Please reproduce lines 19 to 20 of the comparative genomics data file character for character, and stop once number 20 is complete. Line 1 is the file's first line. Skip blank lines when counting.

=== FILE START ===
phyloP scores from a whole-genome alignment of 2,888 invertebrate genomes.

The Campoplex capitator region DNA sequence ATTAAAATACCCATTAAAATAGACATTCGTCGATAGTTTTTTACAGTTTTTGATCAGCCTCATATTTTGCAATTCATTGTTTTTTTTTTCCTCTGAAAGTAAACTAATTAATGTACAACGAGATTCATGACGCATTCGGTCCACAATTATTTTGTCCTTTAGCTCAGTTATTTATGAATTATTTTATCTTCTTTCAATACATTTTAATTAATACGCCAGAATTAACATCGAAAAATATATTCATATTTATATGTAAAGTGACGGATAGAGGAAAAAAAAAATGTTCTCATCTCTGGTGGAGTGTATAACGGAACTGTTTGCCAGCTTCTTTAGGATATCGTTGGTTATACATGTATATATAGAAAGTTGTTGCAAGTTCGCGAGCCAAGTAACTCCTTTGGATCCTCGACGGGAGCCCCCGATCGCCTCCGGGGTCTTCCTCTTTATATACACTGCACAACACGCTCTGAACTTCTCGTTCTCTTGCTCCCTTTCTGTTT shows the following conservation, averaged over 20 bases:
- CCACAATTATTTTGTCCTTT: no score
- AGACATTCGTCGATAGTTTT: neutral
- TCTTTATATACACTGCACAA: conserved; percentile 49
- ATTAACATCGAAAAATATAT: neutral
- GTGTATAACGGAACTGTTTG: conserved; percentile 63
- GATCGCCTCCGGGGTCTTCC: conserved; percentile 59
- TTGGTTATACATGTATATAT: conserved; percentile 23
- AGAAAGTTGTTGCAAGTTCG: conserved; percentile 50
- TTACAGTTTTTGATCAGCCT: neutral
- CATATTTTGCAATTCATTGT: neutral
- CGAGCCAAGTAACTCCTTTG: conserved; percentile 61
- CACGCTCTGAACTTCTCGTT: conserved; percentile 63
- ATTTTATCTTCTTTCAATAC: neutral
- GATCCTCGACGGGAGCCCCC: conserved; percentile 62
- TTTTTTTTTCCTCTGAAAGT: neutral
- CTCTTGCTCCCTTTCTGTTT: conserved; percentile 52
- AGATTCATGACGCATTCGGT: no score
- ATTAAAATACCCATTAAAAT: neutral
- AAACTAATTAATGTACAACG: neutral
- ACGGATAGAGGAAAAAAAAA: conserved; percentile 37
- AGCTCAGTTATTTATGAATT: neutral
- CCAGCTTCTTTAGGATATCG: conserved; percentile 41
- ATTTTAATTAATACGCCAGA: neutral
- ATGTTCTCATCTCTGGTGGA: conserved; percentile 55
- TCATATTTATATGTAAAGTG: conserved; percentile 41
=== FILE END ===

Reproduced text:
- AGATTCATGACGCATTCGGT: no score
- ATTAAAATACCCATTAAAAT: neutral